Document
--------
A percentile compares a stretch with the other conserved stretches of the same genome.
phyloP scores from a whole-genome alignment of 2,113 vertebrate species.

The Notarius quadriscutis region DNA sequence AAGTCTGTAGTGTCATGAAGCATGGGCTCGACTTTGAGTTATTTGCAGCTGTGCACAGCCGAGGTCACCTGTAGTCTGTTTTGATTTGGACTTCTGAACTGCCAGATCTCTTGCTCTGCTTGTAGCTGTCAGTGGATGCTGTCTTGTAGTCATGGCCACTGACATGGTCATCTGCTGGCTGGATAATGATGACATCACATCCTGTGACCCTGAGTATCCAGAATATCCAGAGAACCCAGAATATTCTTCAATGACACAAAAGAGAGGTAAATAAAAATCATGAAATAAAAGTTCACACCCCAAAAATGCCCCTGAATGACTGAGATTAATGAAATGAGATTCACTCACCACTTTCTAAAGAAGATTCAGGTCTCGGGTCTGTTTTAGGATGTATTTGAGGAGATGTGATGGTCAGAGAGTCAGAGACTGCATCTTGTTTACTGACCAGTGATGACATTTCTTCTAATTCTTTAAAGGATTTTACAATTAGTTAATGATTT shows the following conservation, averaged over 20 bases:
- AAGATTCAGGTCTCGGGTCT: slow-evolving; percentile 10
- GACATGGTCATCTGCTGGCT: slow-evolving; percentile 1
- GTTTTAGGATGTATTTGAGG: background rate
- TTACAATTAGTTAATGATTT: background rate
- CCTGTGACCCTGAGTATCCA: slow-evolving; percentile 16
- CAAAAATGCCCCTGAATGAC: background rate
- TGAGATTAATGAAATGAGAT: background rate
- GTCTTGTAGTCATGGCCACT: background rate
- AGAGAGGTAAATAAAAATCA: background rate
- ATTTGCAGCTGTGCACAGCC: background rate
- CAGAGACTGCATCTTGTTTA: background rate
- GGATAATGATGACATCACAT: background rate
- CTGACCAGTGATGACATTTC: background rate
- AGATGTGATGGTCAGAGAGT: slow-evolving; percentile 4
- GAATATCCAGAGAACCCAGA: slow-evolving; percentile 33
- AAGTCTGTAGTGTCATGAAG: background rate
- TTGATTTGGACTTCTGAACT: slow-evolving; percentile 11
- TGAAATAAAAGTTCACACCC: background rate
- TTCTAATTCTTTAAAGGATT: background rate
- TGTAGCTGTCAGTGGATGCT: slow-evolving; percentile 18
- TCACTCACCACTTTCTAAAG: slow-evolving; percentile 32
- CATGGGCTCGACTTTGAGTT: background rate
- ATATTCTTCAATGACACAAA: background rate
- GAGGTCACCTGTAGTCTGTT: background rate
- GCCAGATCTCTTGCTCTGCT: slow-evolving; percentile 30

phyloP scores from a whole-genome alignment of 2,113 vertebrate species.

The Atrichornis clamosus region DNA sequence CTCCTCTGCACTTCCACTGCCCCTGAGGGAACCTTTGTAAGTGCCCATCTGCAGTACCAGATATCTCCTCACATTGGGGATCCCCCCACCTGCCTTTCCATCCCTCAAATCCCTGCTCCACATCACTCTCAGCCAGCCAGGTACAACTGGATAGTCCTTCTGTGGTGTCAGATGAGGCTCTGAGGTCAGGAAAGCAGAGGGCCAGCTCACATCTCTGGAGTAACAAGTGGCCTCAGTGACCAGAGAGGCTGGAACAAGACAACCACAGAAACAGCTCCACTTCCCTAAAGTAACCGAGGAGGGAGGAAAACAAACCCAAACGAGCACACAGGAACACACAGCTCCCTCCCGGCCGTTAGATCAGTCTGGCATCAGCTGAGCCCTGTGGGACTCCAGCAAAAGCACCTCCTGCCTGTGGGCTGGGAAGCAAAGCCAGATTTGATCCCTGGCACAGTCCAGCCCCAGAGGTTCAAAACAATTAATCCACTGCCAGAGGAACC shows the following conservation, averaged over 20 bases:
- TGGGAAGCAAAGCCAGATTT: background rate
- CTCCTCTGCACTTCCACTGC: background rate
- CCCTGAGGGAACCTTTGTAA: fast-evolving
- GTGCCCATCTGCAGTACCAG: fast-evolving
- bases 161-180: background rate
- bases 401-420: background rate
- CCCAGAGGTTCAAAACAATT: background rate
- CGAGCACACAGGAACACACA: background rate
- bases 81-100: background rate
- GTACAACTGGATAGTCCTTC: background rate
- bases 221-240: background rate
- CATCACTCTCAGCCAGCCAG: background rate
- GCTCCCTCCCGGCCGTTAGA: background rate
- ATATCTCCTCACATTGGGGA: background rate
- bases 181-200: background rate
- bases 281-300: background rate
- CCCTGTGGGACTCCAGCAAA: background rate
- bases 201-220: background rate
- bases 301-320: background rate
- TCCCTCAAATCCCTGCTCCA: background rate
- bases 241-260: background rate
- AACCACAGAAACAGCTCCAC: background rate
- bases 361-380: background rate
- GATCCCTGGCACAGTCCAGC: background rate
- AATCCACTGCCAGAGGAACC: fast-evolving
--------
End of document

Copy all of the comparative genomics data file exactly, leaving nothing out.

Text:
A percentile compares a stretch with the other conserved stretches of the same genome.
phyloP scores from a whole-genome alignment of 2,113 vertebrate species.

The Notarius quadriscutis region DNA sequence AAGTCTGTAGTGTCATGAAGCATGGGCTCGACTTTGAGTTATTTGCAGCTGTGCACAGCCGAGGTCACCTGTAGTCTGTTTTGATTTGGACTTCTGAACTGCCAGATCTCTTGCTCTGCTTGTAGCTGTCAGTGGATGCTGTCTTGTAGTCATGGCCACTGACATGGTCATCTGCTGGCTGGATAATGATGACATCACATCCTGTGACCCTGAGTATCCAGAATATCCAGAGAACCCAGAATATTCTTCAATGACACAAAAGAGAGGTAAATAAAAATCATGAAATAAAAGTTCACACCCCAAAAATGCCCCTGAATGACTGAGATTAATGAAATGAGATTCACTCACCACTTTCTAAAGAAGATTCAGGTCTCGGGTCTGTTTTAGGATGTATTTGAGGAGATGTGATGGTCAGAGAGTCAGAGACTGCATCTTGTTTACTGACCAGTGATGACATTTCTTCTAATTCTTTAAAGGATTTTACAATTAGTTAATGATTT shows the following conservation, averaged over 20 bases:
- AAGATTCAGGTCTCGGGTCT: slow-evolving; percentile 10
- GACATGGTCATCTGCTGGCT: slow-evolving; percentile 1
- GTTTTAGGATGTATTTGAGG: background rate
- TTACAATTAGTTAATGATTT: background rate
- CCTGTGACCCTGAGTATCCA: slow-evolving; percentile 16
- CAAAAATGCCCCTGAATGAC: background rate
- TGAGATTAATGAAATGAGAT: background rate
- GTCTTGTAGTCATGGCCACT: background rate
- AGAGAGGTAAATAAAAATCA: background rate
- ATTTGCAGCTGTGCACAGCC: background rate
- CAGAGACTGCATCTTGTTTA: background rate
- GGATAATGATGACATCACAT: background rate
- CTGACCAGTGATGACATTTC: background rate
- AGATGTGATGGTCAGAGAGT: slow-evolving; percentile 4
- GAATATCCAGAGAACCCAGA: slow-evolving; percentile 33
- AAGTCTGTAGTGTCATGAAG: background rate
- TTGATTTGGACTTCTGAACT: slow-evolving; percentile 11
- TGAAATAAAAGTTCACACCC: background rate
- TTCTAATTCTTTAAAGGATT: background rate
- TGTAGCTGTCAGTGGATGCT: slow-evolving; percentile 18
- TCACTCACCACTTTCTAAAG: slow-evolving; percentile 32
- CATGGGCTCGACTTTGAGTT: background rate
- ATATTCTTCAATGACACAAA: background rate
- GAGGTCACCTGTAGTCTGTT: background rate
- GCCAGATCTCTTGCTCTGCT: slow-evolving; percentile 30

phyloP scores from a whole-genome alignment of 2,113 vertebrate species.

The Atrichornis clamosus region DNA sequence CTCCTCTGCACTTCCACTGCCCCTGAGGGAACCTTTGTAAGTGCCCATCTGCAGTACCAGATATCTCCTCACATTGGGGATCCCCCCACCTGCCTTTCCATCCCTCAAATCCCTGCTCCACATCACTCTCAGCCAGCCAGGTACAACTGGATAGTCCTTCTGTGGTGTCAGATGAGGCTCTGAGGTCAGGAAAGCAGAGGGCCAGCTCACATCTCTGGAGTAACAAGTGGCCTCAGTGACCAGAGAGGCTGGAACAAGACAACCACAGAAACAGCTCCACTTCCCTAAAGTAACCGAGGAGGGAGGAAAACAAACCCAAACGAGCACACAGGAACACACAGCTCCCTCCCGGCCGTTAGATCAGTCTGGCATCAGCTGAGCCCTGTGGGACTCCAGCAAAAGCACCTCCTGCCTGTGGGCTGGGAAGCAAAGCCAGATTTGATCCCTGGCACAGTCCAGCCCCAGAGGTTCAAAACAATTAATCCACTGCCAGAGGAACC shows the following conservation, averaged over 20 bases:
- TGGGAAGCAAAGCCAGATTT: background rate
- CTCCTCTGCACTTCCACTGC: background rate
- CCCTGAGGGAACCTTTGTAA: fast-evolving
- GTGCCCATCTGCAGTACCAG: fast-evolving
- bases 161-180: background rate
- bases 401-420: background rate
- CCCAGAGGTTCAAAACAATT: background rate
- CGAGCACACAGGAACACACA: background rate
- bases 81-100: background rate
- GTACAACTGGATAGTCCTTC: background rate
- bases 221-240: background rate
- CATCACTCTCAGCCAGCCAG: background rate
- GCTCCCTCCCGGCCGTTAGA: background rate
- ATATCTCCTCACATTGGGGA: background rate
- bases 181-200: background rate
- bases 281-300: background rate
- CCCTGTGGGACTCCAGCAAA: background rate
- bases 201-220: background rate
- bases 301-320: background rate
- TCCCTCAAATCCCTGCTCCA: background rate
- bases 241-260: background rate
- AACCACAGAAACAGCTCCAC: background rate
- bases 361-380: background rate
- GATCCCTGGCACAGTCCAGC: background rate
- AATCCACTGCCAGAGGAACC: fast-evolving